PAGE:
Scott Dyer, 65, and Kathryn Ward, 66, of Lexington, N.Y., had a two-and-a-half week trip to Peru planned, and after an overnight trip to the northern part of the country, learned that Peru would “be shutting down completely.” They rushed to get flights back to the capital, Lima, but, from there, were unable to get a flight out of the country. They are among the hundreds of Americans now stranded in Peru as other countries, including Britain and Israel, worked to repatriate their citizens.
“We’re calm, but we’ve heard nothing from the embassy even though we registered for the STEP program,” Mr. Dyer said.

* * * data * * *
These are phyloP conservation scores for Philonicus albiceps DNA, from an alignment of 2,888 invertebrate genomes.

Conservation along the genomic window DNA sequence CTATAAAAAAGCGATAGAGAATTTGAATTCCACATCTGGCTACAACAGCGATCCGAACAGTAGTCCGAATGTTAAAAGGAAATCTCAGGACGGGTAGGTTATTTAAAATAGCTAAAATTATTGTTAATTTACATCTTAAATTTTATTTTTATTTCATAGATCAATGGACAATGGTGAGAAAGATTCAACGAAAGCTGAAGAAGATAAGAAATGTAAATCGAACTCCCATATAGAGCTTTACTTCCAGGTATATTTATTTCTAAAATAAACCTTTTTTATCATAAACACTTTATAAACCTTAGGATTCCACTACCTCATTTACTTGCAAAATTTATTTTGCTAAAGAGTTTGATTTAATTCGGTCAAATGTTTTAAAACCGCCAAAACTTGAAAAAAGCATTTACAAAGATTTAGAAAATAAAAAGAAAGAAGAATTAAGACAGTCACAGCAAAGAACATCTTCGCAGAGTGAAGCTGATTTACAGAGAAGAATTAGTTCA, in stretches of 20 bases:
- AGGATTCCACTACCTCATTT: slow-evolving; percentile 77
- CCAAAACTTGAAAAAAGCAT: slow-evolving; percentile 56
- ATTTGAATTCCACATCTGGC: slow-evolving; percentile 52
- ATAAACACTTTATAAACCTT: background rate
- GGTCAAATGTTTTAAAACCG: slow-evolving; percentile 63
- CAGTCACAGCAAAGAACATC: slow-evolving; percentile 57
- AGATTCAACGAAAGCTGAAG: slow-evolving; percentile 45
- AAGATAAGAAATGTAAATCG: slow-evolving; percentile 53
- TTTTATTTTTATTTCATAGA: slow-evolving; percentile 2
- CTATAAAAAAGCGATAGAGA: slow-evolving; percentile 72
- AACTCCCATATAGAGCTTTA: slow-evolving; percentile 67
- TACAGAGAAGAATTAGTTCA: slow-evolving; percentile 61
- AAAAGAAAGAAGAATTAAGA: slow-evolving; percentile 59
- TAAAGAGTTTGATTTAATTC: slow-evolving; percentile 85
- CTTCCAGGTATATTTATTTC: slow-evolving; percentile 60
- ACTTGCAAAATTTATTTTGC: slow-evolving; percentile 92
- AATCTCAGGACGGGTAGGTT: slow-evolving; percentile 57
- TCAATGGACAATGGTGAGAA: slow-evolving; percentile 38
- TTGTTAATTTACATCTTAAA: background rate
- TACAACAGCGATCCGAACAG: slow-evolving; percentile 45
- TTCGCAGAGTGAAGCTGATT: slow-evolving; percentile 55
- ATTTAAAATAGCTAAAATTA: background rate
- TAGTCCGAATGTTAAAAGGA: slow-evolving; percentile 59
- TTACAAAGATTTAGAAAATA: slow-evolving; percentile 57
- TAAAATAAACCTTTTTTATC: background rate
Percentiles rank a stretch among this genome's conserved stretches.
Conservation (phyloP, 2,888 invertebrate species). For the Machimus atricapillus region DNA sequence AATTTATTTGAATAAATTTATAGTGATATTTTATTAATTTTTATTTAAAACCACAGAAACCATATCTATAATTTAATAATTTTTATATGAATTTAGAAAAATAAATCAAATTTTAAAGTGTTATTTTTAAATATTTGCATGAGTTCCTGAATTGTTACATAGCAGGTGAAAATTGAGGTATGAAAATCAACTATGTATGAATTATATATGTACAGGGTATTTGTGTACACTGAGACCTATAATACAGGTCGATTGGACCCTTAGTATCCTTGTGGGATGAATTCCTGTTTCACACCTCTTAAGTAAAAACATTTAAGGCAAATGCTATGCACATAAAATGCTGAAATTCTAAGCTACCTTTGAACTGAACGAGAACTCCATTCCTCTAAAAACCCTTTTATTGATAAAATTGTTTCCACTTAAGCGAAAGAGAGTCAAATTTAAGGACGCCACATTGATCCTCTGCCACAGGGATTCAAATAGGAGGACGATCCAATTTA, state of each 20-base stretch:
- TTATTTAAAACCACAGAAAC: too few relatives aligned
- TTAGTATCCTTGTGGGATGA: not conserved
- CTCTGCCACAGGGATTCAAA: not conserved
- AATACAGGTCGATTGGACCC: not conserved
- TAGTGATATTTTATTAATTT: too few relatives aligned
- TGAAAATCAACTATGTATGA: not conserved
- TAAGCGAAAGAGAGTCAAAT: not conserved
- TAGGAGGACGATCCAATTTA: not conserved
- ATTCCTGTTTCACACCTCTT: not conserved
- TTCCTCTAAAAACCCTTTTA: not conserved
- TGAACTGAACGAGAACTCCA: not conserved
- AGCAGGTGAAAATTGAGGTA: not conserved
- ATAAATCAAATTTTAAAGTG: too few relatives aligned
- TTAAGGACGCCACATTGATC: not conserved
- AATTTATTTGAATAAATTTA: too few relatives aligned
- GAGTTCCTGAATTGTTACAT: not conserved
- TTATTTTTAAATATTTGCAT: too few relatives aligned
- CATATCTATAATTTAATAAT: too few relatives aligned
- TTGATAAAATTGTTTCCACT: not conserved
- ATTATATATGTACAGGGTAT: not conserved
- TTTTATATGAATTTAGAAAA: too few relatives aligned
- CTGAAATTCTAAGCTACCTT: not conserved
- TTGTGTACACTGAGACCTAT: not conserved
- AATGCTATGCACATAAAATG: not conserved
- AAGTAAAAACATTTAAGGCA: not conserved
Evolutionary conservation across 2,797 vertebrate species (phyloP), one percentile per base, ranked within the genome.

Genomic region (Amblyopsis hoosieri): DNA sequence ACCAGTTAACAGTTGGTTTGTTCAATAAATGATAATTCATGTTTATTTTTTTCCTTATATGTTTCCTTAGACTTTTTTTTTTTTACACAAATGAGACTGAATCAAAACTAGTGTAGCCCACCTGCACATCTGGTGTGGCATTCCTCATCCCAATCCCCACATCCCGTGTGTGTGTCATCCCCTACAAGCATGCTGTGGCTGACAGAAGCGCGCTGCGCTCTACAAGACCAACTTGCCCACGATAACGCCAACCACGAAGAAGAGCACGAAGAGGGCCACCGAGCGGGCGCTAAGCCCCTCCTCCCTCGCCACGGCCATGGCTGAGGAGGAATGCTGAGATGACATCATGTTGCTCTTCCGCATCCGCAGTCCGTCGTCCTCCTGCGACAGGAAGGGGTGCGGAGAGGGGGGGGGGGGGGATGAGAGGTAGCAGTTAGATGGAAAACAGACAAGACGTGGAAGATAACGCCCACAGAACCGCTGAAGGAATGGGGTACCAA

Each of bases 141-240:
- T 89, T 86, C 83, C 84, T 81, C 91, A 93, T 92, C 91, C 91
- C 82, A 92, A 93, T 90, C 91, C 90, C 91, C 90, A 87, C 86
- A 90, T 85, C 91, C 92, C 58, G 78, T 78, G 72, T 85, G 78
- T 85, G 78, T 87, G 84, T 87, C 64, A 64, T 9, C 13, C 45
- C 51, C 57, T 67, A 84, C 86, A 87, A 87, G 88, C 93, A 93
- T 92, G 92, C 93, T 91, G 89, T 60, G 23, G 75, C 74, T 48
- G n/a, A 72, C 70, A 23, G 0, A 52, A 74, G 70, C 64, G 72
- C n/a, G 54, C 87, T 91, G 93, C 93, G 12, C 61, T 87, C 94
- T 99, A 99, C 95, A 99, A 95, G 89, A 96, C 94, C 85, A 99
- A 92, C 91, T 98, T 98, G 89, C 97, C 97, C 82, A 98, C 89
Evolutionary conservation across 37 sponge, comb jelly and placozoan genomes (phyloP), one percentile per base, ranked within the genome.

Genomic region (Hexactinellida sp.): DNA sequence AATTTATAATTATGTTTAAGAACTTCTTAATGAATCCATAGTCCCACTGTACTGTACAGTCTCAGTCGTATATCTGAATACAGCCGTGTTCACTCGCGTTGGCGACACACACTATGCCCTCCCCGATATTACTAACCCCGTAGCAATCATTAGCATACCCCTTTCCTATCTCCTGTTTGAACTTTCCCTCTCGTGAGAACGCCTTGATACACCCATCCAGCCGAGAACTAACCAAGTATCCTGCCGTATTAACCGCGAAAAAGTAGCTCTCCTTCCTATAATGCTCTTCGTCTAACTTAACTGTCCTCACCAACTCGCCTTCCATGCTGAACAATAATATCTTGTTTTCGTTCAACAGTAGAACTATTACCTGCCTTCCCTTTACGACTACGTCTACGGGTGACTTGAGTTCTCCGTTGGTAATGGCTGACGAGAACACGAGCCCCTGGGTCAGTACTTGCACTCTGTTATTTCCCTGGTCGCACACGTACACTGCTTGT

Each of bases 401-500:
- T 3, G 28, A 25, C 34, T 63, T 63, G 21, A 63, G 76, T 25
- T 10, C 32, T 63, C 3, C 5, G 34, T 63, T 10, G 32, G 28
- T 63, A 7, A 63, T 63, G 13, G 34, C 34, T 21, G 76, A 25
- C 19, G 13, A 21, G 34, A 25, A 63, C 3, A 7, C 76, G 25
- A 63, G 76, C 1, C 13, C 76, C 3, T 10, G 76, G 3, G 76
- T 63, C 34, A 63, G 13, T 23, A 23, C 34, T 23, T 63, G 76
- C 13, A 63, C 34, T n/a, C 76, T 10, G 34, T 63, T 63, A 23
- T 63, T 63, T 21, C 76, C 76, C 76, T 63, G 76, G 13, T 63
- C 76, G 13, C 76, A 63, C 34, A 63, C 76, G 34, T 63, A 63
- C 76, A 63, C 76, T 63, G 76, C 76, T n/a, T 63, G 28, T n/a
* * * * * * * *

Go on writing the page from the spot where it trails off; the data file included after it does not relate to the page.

On Tuesday, Israel’s foreign minister Yisrael Katz, announced plans to repatriate its citizens traveling in the country beginning on Thursday. Other nations were still trying to figure out a way forward.
The British Ambassador to Peru, Kate Harrisson, said British officials were in contact with Peruvian authorities and commercial airlines to enable the evacuation of British citizens who were traveling there when the country announced its closures.
“We don’t know what to do,” she wrote.
Lynne Fernie, a 29-year-old educational psychologist from Glasgow, got stranded in Hurghada, a seaside city in Egypt, after the country stepped up its travel restrictions and suspended all flights.
Ms. Fernie and her friend were scheduled to return to Britain on Sunday, but easyJet informed them on Tuesday that their flight had been canceled. On top of that, the hotel they are staying at in Hurghada is shutting its doors and they have been told that they should leave their room by Thursday. Ms. Fernie said that the experience has been “hellish.”